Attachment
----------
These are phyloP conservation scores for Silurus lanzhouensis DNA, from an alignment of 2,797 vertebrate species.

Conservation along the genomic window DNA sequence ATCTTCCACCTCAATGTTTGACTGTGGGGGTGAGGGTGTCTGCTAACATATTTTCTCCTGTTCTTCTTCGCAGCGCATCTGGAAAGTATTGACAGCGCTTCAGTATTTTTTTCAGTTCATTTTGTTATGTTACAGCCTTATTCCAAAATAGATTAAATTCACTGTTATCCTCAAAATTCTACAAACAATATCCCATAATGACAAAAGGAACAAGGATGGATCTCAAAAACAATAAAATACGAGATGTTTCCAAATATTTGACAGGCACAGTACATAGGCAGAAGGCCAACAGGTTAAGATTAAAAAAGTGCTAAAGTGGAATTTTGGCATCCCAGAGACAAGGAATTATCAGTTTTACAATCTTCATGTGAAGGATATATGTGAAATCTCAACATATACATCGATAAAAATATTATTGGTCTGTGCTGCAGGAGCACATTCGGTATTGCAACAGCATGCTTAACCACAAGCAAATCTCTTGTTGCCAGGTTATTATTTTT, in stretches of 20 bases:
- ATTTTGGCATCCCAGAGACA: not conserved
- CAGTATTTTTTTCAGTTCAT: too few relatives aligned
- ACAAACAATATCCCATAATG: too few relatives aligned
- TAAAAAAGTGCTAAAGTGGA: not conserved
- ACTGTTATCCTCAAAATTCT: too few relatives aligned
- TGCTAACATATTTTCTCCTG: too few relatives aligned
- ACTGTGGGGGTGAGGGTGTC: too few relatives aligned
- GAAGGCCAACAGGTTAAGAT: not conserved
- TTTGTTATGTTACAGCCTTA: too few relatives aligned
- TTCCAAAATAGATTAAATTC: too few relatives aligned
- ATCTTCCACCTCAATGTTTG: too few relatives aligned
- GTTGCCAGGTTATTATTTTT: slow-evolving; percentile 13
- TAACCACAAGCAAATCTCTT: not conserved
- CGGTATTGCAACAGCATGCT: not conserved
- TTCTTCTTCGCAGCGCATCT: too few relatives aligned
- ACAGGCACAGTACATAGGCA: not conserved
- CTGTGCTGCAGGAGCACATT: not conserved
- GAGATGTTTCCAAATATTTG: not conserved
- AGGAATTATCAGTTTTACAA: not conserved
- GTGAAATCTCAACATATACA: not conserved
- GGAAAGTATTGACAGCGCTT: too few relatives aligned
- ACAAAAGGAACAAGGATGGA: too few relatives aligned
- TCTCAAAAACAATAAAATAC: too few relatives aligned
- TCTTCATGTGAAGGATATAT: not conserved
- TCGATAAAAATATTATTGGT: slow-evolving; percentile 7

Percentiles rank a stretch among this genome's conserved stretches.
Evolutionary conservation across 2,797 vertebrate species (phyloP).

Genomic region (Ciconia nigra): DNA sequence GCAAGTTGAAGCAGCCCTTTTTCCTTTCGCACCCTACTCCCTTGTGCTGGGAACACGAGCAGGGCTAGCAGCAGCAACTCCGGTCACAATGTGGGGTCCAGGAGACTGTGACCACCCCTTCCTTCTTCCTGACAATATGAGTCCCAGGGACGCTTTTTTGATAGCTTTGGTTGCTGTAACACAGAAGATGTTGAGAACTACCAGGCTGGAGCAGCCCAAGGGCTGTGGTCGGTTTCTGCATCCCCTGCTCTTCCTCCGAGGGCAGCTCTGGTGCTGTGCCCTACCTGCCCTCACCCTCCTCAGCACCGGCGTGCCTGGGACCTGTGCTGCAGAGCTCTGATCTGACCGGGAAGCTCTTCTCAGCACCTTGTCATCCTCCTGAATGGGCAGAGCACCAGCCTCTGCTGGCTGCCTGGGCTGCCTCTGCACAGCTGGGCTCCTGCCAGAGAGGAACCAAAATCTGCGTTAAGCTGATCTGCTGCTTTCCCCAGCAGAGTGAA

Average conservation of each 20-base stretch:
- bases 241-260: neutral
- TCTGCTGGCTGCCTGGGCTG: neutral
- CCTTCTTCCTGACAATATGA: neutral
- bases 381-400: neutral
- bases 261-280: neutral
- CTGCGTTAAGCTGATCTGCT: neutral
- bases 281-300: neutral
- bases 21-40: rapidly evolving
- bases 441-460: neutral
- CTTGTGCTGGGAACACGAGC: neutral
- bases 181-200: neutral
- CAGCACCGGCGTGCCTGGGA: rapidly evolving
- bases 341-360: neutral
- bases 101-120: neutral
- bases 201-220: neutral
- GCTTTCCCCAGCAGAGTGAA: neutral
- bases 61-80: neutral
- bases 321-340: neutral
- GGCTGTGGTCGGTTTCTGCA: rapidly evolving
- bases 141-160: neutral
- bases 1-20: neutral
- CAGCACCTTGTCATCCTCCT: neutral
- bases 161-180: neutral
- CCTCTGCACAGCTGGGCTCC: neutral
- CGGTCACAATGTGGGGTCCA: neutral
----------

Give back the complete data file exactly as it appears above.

These are phyloP conservation scores for Silurus lanzhouensis DNA, from an alignment of 2,797 vertebrate species.

Conservation along the genomic window DNA sequence ATCTTCCACCTCAATGTTTGACTGTGGGGGTGAGGGTGTCTGCTAACATATTTTCTCCTGTTCTTCTTCGCAGCGCATCTGGAAAGTATTGACAGCGCTTCAGTATTTTTTTCAGTTCATTTTGTTATGTTACAGCCTTATTCCAAAATAGATTAAATTCACTGTTATCCTCAAAATTCTACAAACAATATCCCATAATGACAAAAGGAACAAGGATGGATCTCAAAAACAATAAAATACGAGATGTTTCCAAATATTTGACAGGCACAGTACATAGGCAGAAGGCCAACAGGTTAAGATTAAAAAAGTGCTAAAGTGGAATTTTGGCATCCCAGAGACAAGGAATTATCAGTTTTACAATCTTCATGTGAAGGATATATGTGAAATCTCAACATATACATCGATAAAAATATTATTGGTCTGTGCTGCAGGAGCACATTCGGTATTGCAACAGCATGCTTAACCACAAGCAAATCTCTTGTTGCCAGGTTATTATTTTT, in stretches of 20 bases:
- ATTTTGGCATCCCAGAGACA: not conserved
- CAGTATTTTTTTCAGTTCAT: too few relatives aligned
- ACAAACAATATCCCATAATG: too few relatives aligned
- TAAAAAAGTGCTAAAGTGGA: not conserved
- ACTGTTATCCTCAAAATTCT: too few relatives aligned
- TGCTAACATATTTTCTCCTG: too few relatives aligned
- ACTGTGGGGGTGAGGGTGTC: too few relatives aligned
- GAAGGCCAACAGGTTAAGAT: not conserved
- TTTGTTATGTTACAGCCTTA: too few relatives aligned
- TTCCAAAATAGATTAAATTC: too few relatives aligned
- ATCTTCCACCTCAATGTTTG: too few relatives aligned
- GTTGCCAGGTTATTATTTTT: slow-evolving; percentile 13
- TAACCACAAGCAAATCTCTT: not conserved
- CGGTATTGCAACAGCATGCT: not conserved
- TTCTTCTTCGCAGCGCATCT: too few relatives aligned
- ACAGGCACAGTACATAGGCA: not conserved
- CTGTGCTGCAGGAGCACATT: not conserved
- GAGATGTTTCCAAATATTTG: not conserved
- AGGAATTATCAGTTTTACAA: not conserved
- GTGAAATCTCAACATATACA: not conserved
- GGAAAGTATTGACAGCGCTT: too few relatives aligned
- ACAAAAGGAACAAGGATGGA: too few relatives aligned
- TCTCAAAAACAATAAAATAC: too few relatives aligned
- TCTTCATGTGAAGGATATAT: not conserved
- TCGATAAAAATATTATTGGT: slow-evolving; percentile 7

Percentiles rank a stretch among this genome's conserved stretches.
Evolutionary conservation across 2,797 vertebrate species (phyloP).

Genomic region (Ciconia nigra): DNA sequence GCAAGTTGAAGCAGCCCTTTTTCCTTTCGCACCCTACTCCCTTGTGCTGGGAACACGAGCAGGGCTAGCAGCAGCAACTCCGGTCACAATGTGGGGTCCAGGAGACTGTGACCACCCCTTCCTTCTTCCTGACAATATGAGTCCCAGGGACGCTTTTTTGATAGCTTTGGTTGCTGTAACACAGAAGATGTTGAGAACTACCAGGCTGGAGCAGCCCAAGGGCTGTGGTCGGTTTCTGCATCCCCTGCTCTTCCTCCGAGGGCAGCTCTGGTGCTGTGCCCTACCTGCCCTCACCCTCCTCAGCACCGGCGTGCCTGGGACCTGTGCTGCAGAGCTCTGATCTGACCGGGAAGCTCTTCTCAGCACCTTGTCATCCTCCTGAATGGGCAGAGCACCAGCCTCTGCTGGCTGCCTGGGCTGCCTCTGCACAGCTGGGCTCCTGCCAGAGAGGAACCAAAATCTGCGTTAAGCTGATCTGCTGCTTTCCCCAGCAGAGTGAA

Average conservation of each 20-base stretch:
- bases 241-260: neutral
- TCTGCTGGCTGCCTGGGCTG: neutral
- CCTTCTTCCTGACAATATGA: neutral
- bases 381-400: neutral
- bases 261-280: neutral
- CTGCGTTAAGCTGATCTGCT: neutral
- bases 281-300: neutral
- bases 21-40: rapidly evolving
- bases 441-460: neutral
- CTTGTGCTGGGAACACGAGC: neutral
- bases 181-200: neutral
- CAGCACCGGCGTGCCTGGGA: rapidly evolving
- bases 341-360: neutral
- bases 101-120: neutral
- bases 201-220: neutral
- GCTTTCCCCAGCAGAGTGAA: neutral
- bases 61-80: neutral
- bases 321-340: neutral
- GGCTGTGGTCGGTTTCTGCA: rapidly evolving
- bases 141-160: neutral
- bases 1-20: neutral
- CAGCACCTTGTCATCCTCCT: neutral
- bases 161-180: neutral
- CCTCTGCACAGCTGGGCTCC: neutral
- CGGTCACAATGTGGGGTCCA: neutral